Tag Archives: Victoria & Albert Museum

On Malvolio in the museum….More Shakespeare fun 41/100

IMG_20160414_102504_edit_editApril has arrived and with it the start of what is going to be a London love-in of all things Shakespeare. This month marks the 400th anniversary of his death, and it isn’t just The Globe ready to remind us why we love this man so so much. My London Passion has plenty of plans as well, all over the city. As I wrote in my last post, I started with a super special screening of R+J, thanks to Backyard Cinema. Today, something a little funnier, but equally as clever, at the V&A. Malvolio’s Misorder. A delightful spin-off from Twelfth Night, written by Dominic Gerrard. The British galleries, 1500-1760 are now the interior of Olivia’s home. And lucky guests, we have been invited on a tour. Malvolio (Alasdair Craig) is our host, as his lady is indisposed, with lady’s maid Maria (Lotte Allan) as assistant. It all starts off well. Pompous but well meaning Malvolio shows us a bust of Henry VII, admits to being baffled at his a lady’s interest in these English things, but he does a stellar job at presentation never the less. Next, a terrible copy of the famous Holbein portrait Henry VIII on copper….and then, poor Malvolio, drunken Sir Toby (Nick Haverson) begins bellowing from the next room. Dear Maria tries to take over. We see the “deliberately damaged” 15th c panel of the Annunciation, the violence done in the heady, early days of the split from Rome. Then the Bed of Ware. IMG_2102So large it could hold 4 couples at the same time. A faded painting on the headboard suggests what all those bodies could have been up to…coitus interruptus by means of Malvolio. He is horrified Maria is discussing this racy item and hurries us into yet another room, to show off a fireplace and a ceiling. But we don’t really get to admire these blander fixtures as immediately he is overtaken by Toby. And then the fun starts. A back and forth and round again between all 3 characters. A song. More badinage. The famous yellow stockings. No, they didn’t speak Shakespeare’s words, Yes, you needed to know the play to appreciate all the jokes, but it is such a playful and fast romp it didn’t require any in depth knowledge. Why do you tease me so, whinges Malvolio. Because “you delight in others misfortunes.” And this afternoon we also delighted in Malvolio’s misfortune. After being invited to join a lovely rendition of With Hey, Ho, the wind and the rain (a familiar ditty to any as dedicated to the Globe as me), Malvolio staggers off. Howling. In self-pity. A thoroughly entertaining 35 minutes. If only all museum tours could be so engaging. Shakespeare and the V&A. Great combination.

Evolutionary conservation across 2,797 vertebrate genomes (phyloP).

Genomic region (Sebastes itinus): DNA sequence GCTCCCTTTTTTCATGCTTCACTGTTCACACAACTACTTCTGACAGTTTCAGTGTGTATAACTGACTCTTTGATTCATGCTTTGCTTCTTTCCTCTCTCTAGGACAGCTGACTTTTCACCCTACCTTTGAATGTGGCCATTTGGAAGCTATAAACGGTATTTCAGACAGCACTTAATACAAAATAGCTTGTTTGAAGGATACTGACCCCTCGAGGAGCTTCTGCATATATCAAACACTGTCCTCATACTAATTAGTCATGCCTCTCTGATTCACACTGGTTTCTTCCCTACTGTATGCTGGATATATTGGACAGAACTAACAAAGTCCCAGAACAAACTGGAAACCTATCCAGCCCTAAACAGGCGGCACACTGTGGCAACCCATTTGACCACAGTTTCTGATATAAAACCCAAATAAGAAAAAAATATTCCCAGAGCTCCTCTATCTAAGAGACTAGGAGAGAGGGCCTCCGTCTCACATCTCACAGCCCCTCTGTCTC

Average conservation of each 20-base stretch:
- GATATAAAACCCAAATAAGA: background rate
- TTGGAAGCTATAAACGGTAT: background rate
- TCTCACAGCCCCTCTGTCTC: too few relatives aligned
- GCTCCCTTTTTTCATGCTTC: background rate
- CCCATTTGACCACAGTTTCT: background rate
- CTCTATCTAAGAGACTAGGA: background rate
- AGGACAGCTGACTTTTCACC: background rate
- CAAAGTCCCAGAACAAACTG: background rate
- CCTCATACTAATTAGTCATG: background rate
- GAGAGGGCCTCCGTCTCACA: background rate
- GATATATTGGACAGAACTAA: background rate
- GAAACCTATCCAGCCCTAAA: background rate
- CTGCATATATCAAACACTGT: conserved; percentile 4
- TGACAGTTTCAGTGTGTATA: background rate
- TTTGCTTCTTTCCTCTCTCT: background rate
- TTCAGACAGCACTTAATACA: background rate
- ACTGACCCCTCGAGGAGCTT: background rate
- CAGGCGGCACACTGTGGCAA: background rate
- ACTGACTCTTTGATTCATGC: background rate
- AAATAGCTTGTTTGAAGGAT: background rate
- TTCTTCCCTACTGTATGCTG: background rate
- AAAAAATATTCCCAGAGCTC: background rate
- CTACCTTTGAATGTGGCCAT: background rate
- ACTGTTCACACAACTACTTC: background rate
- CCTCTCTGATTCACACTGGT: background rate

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On The Frieze and the Sexiest of Staircases….29/100

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Tracey Emin

I am on rather an art binge at the moment. October is always the best month for art in London, in large part because of the Frieze week. Like London Fashion week, the Frieze, a world-famous art fair held in Regent’s Park, has a knock on effect throughout the city, so related and unofficial events pop up everywhere…..simply a matter of time and tolerance for over-stimulation. This year, my wonderful art loving friend Sara scored us some VIP (!!) passes for the Frieze, through her wealthy Texan Uncle, so we were able to flash the blue card about town and absorb as much as we possible could manage. The Frieze itself is, for me anyway, the least interesting part of the whole affair. Galleries from all over the world showcase new art and artists, much of it completely unintelligible. Some of it, may I say, utterly ridiculous. A favourite from years back was a collection of dirty traffic cones with sharpie drawn faces on them….have since fantasized often of putting my children to work and finally affording that mansion on the sea in Spain…..